Review: Return From Witch Mountain
In this follow-up, humanoid aliens Tia (Kim Richards) and Tony (Ike Eisenmann) come back to Earth for a holiday (cue the cameo by Denver Pyle, presumably in the midst of filming “The Dukes of Hazzard”). Tony’s special powers are witnessed by sinister scientist Christopher Lee, who kidnaps the boy to use for nefarious means. Along with his financial backer Bette Davis, Lee has been experimenting with mind control. However, when they see young Tony, Davis sees the potential for pulling complicated heists, whilst Lee has larger schemes in mind (no pun intended). Meanwhile, Tia is left to herself, eventually falling in with a bunch of young kids (one of whom played by something called Poindexter Yothers, apparently the brother of “Family Ties” actress Tina) hiding out from the local truant officer (Jack Soo). Anthony James (from “In the Heat of the Night”) plays Davis’ lunkhead nephew early on.
A diminished return to say the least. This 1978 follow-up to the enjoyable Disney TV movie “Escape to Witch Mountain” is truly the pits. Directed once again by John Hough (“The Legend of Hell House”, “Brass Target”), but this time scripted by Malcolm Marmorstein (the uneven “Pete’s Dragon”) the story is a loser. Whereas in the earlier film it was enjoyably wacky and kept you on your toes with outlandish ideas, this one gives us Christopher Lee and Bette Davis trying to use mind control on young Ike Eisenmann (who seemingly turned into a human Chucky doll by 1978). Unfortunately, they don’t even find any creative or interesting ways in which to use the young boy’s powers. Meanwhile Kim Richards hangs out with the white Cosby Kids (minus a white Fat Albert) as they try to avoid sad sack truant officer Jack Soo.
It sucks. It really does, and neither a wheezy, tired-sounding Bette Davis nor the usually classy Christopher Lee cover themselves in glory here. It’s particularly a travesty wrapped in a shame to see what Davis had become by this point. Lee can usually be counted upon to class up a stinker with a committed performance under trying circumstances (“The Howling II: Stirba, Werewolf Bitch” and “Police Academy VII: Mission to Moscow” spring to mind), but here’s the one time he gives the bare minimum. I don’t blame him, to be honest, as the script gives him nothing worth giving a damn about. It might be the only dud performance of his entire long career. As for Jack Soo, the poor guy (in his last film role, no less) is saddled with an idiotic role of a truant officer driving a big green van with ‘Board of Education’ written on it. Is he a fucking dog catcher? Where is his big ‘ol net, then? It’s ridiculous. The only thing about the entire film that works is the unsubtle (and very much of its time) but enjoyable Lalo Schifrin (“The Cincinnati Kid”, “Cool Hand Luke”, “Bullitt”) music score. Otherwise, this disappointing sequel depressed the hell out of me. And what was with the random “Psycho” visual cue of Lee standing in the foreground with a stuffed and mounted bird above and to the left of him? There’s no real reason to do that in something like this.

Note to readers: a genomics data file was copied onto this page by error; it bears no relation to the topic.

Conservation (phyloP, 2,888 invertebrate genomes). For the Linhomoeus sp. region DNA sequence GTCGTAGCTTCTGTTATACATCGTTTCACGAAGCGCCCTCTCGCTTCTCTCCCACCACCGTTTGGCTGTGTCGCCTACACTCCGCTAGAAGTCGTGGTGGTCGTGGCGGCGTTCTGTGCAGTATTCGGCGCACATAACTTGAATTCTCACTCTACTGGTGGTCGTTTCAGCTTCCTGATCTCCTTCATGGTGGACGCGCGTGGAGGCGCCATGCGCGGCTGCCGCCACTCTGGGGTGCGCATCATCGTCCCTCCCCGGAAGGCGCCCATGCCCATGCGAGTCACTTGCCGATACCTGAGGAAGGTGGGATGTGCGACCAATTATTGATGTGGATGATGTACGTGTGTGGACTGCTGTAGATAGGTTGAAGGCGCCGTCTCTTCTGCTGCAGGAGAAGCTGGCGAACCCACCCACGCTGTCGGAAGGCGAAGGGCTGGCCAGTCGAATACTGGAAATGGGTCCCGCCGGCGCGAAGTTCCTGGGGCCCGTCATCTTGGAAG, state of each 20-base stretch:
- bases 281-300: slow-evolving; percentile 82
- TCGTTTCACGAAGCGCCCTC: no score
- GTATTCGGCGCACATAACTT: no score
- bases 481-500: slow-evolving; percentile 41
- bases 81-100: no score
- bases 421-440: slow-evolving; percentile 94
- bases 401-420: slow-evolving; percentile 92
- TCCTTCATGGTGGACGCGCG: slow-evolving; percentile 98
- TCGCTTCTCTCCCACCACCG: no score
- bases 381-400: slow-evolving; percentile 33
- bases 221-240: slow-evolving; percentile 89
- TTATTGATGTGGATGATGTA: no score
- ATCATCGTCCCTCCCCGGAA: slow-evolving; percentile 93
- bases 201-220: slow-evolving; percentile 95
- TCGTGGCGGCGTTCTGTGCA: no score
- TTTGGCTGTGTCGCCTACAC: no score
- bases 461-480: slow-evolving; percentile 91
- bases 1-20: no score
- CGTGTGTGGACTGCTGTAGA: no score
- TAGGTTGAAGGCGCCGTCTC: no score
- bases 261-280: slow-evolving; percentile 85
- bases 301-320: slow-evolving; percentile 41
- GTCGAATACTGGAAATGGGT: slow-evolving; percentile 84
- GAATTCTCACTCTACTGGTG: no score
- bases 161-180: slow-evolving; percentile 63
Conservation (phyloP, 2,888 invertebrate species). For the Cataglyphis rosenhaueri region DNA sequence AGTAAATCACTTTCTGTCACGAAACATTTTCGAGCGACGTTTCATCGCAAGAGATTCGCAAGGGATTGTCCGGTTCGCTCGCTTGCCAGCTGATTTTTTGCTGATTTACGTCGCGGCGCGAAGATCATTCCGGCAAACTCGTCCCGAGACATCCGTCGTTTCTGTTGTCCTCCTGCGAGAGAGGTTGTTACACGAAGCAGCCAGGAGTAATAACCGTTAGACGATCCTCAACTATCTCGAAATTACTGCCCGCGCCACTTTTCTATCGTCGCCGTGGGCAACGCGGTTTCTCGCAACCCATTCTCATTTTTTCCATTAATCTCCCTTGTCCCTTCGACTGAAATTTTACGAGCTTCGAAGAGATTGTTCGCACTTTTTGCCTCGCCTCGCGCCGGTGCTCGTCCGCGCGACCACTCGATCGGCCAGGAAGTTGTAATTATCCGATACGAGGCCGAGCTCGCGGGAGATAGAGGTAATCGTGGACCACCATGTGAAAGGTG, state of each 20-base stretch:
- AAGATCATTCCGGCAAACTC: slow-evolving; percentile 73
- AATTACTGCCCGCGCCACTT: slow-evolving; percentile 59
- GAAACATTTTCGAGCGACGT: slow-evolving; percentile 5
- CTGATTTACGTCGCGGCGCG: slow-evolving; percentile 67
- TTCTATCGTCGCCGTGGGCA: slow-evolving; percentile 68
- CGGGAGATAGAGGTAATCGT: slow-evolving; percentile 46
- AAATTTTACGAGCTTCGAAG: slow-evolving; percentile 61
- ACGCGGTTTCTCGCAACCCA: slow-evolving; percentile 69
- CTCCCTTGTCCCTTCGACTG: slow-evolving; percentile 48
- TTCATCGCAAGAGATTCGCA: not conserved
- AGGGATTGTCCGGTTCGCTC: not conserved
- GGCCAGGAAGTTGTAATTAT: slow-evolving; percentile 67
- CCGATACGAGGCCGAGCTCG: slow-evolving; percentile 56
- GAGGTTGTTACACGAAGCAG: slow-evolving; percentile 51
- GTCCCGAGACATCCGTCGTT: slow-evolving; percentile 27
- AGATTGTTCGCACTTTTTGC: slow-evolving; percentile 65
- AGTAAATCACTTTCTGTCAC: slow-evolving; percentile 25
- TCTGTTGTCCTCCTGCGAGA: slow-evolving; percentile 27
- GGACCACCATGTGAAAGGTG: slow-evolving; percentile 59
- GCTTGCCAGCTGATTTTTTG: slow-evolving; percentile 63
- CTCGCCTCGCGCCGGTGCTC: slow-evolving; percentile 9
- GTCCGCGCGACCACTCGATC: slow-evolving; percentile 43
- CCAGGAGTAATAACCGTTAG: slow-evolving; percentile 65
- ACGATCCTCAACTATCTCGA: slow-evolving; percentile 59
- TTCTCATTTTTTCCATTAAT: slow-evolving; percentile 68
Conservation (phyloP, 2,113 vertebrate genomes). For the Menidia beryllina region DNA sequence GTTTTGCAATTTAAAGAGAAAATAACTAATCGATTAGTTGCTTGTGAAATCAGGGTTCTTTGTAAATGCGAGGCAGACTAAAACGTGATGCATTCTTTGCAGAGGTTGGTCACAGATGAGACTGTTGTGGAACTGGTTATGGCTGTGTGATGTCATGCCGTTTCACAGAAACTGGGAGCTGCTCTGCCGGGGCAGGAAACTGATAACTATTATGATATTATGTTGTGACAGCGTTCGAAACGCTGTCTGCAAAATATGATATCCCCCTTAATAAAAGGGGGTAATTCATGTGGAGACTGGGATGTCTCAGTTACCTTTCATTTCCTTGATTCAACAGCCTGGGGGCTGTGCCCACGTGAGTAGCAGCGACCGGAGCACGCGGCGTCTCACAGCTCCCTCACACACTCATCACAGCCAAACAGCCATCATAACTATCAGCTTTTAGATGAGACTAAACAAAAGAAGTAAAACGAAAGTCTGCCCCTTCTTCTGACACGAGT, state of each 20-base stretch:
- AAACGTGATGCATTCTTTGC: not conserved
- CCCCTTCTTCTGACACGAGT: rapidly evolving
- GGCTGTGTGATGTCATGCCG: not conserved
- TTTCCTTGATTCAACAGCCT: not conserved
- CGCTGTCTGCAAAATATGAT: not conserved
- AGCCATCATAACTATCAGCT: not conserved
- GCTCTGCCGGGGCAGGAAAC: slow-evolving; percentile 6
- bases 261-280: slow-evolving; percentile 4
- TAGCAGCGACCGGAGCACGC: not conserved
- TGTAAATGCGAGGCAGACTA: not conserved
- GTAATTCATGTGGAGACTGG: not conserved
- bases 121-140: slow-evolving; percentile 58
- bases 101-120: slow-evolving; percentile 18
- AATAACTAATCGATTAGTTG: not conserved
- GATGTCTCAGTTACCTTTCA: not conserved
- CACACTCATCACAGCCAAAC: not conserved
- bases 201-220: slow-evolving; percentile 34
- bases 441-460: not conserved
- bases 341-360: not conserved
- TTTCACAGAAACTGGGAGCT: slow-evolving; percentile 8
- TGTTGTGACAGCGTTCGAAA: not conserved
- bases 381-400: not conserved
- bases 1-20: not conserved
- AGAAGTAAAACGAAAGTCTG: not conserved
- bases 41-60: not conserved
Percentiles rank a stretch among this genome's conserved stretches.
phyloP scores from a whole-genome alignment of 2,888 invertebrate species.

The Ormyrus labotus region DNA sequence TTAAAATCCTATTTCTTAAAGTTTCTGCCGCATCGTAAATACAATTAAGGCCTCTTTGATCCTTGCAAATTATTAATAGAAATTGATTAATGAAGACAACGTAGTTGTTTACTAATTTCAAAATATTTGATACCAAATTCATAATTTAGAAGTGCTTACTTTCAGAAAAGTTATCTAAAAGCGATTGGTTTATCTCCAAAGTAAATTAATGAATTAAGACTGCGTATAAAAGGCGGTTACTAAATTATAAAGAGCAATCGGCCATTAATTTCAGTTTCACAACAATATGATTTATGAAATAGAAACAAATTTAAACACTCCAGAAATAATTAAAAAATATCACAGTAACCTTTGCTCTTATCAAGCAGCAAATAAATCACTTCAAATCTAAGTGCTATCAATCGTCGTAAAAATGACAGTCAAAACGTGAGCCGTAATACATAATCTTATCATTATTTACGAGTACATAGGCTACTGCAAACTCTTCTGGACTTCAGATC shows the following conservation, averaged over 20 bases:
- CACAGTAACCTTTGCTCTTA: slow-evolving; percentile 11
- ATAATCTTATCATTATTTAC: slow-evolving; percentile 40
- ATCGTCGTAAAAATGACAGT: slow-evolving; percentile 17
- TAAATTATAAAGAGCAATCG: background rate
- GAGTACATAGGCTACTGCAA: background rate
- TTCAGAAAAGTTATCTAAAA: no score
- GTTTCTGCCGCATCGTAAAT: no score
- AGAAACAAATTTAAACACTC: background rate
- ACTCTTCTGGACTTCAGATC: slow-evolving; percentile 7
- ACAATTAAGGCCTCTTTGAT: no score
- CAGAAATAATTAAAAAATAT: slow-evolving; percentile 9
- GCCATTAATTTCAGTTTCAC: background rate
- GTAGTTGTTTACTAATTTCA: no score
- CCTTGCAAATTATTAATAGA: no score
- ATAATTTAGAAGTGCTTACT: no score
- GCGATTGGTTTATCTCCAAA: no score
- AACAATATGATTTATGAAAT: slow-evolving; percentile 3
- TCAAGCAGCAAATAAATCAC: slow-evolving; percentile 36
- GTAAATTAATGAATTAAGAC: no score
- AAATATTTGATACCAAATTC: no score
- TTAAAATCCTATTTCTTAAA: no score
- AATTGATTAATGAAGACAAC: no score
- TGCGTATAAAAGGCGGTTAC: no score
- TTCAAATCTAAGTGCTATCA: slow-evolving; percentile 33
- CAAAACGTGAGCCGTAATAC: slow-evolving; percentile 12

With a plot as old as the hills, two child stars no longer as cute as they used to be, and two veteran actors having a very bad day, this is no fun at all. A horribly disappointing, distressingly unimaginative follow-up to what was quite an imaginative film. It’s only 90 minutes long but it feels interminable.